ILiA: Mapping responsible mineral supply chains in the lithium industry

International Lithium Association reports on the OECD forum and supporting the industry’s continued commitment to responsibly sourced lithium.

The lithium industry faces a decade of double-digit growth, bringing many new market entrants and increased visibility to a wide variety of stakeholders, including regulators. Although the lithium industry contains many progressive publicly listed companies (several have already signed up to the rigorous IRMA standard), no industry can rest on its laurels. ILiA is committed to helping the industry demonstrate its commitment to supplying high-quality, sustainable, and responsibly sourced lithium now and in the future.

The International Lithium Association (ILiA), a global not-for-profit industry organisation, is working closely with the leading responsible minerals advisory firm, TDi Sustainability, to develop the conversation around environmental, social, and governance (ESG) and responsible minerals standards in and around the lithium industry.

Raising awareness of standards at the OECD Forum on Responsible Mineral Supply Chains on May 3rd

ILiA chaired the first official partner session focused on responsibly sourced lithium at the OECD’s annual Forum on Responsible Mineral Supply Chains, the largest gathering of responsible mineral professionals from across all commodities. ILiA’s event was a public, open discussion on this increasingly important subject and had almost 200 attendees.

Delegates came from a wide range of stakeholders, including industry, finance, market analysts, and civil society.

The panellists included three leading lithium producers and a major electric vehicle (EV) manufacturer. Together, they gave examples from industry-leading lithium producers at critical stages of the lithium value chain to help create a picture and understanding of where and how materials are produced and how the supply chain connects.

The panellists included Stefan Debruyne, Director of External Affairs at SQM, who discussed responsible lithium extraction; Ellen Lenny-Passagno, Global VP of Government and Community Affairs for Albemarle, who examined processing practices; and Ken Brinsden, MD and CEO of Pilbara Minerals, who explored sustainable innovations and investments in hard rock (spodumene) mining. To help define downstream procurement requirements, Franziska Killiches, from the Procurement Strategy team at Volkswagen, outlined an EV manufacturer’s perspective.

Moderating the discussion was Dr Assheton Carter, CEO of TDi Sustainability, who is also working with ILiA’s membership on a series of workshops that explore the issues of ESG and standards in the lithium industry in more detail.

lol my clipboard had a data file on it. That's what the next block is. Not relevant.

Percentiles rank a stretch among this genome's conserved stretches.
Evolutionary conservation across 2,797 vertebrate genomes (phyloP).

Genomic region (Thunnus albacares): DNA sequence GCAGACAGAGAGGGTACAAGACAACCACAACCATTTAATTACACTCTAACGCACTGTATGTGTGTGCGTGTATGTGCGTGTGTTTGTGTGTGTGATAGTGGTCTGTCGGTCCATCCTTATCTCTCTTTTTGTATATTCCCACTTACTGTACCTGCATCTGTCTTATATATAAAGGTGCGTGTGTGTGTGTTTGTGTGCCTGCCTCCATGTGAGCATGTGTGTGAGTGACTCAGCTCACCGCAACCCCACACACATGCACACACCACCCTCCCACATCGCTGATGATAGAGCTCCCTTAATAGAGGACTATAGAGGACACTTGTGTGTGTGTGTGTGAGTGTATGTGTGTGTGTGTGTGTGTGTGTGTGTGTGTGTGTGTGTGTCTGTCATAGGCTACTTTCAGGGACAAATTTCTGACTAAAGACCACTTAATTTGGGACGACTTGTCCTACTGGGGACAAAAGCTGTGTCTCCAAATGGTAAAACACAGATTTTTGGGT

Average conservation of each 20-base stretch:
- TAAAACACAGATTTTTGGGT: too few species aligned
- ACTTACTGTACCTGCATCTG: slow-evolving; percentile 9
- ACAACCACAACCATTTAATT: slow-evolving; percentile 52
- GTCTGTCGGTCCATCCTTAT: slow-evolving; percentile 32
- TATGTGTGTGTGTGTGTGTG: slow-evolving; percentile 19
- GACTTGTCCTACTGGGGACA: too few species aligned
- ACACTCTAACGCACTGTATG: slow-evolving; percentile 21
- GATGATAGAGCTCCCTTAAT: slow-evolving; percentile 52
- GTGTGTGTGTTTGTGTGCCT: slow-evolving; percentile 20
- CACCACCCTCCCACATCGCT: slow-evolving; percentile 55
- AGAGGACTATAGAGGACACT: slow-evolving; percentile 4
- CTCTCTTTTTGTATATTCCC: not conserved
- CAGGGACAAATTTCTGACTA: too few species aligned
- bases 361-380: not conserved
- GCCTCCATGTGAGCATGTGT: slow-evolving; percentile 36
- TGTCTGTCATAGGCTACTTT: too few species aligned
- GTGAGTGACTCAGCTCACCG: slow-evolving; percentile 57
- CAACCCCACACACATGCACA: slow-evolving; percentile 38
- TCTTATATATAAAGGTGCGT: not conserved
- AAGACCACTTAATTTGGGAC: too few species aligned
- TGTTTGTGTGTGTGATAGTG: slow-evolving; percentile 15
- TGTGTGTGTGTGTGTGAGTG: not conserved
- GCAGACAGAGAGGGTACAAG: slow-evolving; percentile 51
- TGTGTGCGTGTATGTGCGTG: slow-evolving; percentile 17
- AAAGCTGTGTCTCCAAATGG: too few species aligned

responsible lithium
© TDi Sustainability

Critical issues for a critical mineral

Many governments list lithium as a ‘critical’ resource, that is fundamental to achieving their zero carbon targets. Part of the panel presentation emphasised the unique opportunity that advanced battery production represents in creating a more sustainable society, as part of a circular economy, in which minerals can be infinitely recycled.

ILiA Founding Chairman Anand Sheth, who chaired ILiA’s OECD event, told The Innovation Platform: “We welcome the global awareness of the ESG aspects of lithium and the opportunity to propel the conversation on best practice,” adding, “It is crucial the industry grows responsibly to support the expanding EV market and energy capture revolution as the world transitions to the zero carbon goal.”

What is responsible lithium?

This is a multifaceted question, and as we move further into the lithium century, ILiA strives to become better acquainted with stakeholders’ views.

Such views may not always align completely; however, as Mr Sheth commented: “One thing which everyone can agree on is that lithium raw materials are increasingly important for society to decarbonise the transport and energy industry and should continue to be produced responsibly.”

Discovering what responsible lithium looks like to stakeholders

It is important for all stakeholders to get to know each other’s perspectives and interpretations to initiate a discussion on the nature of responsible minerals. ILiA has begun its journey, but success relies on open dialogue and discussion as we move through the evolving lithium landscape.

Future ILiA workshops are planned to focus on the identification and mitigation of risks, and more concentrated analyses into ESG issues in the lithium industry.

To join the conversation, or for more information about ILiA’s work and membership please visit our website or email us using the address shown below.

© 2017 Wingedbull/Shutterstock

responsible lithium
© Shutterstock

The OECD has not participated in, approved, endorsed or otherwise supported this material.

 

 

   

International Lithium Association (ILiA)
+44 7855 772448
info@lithium.org
https://lithium.org/
https://www.linkedin.com/company/international-lithium-association-ilia
https://twitter.com/ILiA_lithium

Please note, this article will also appear in the tenth edition of our quarterly publication.



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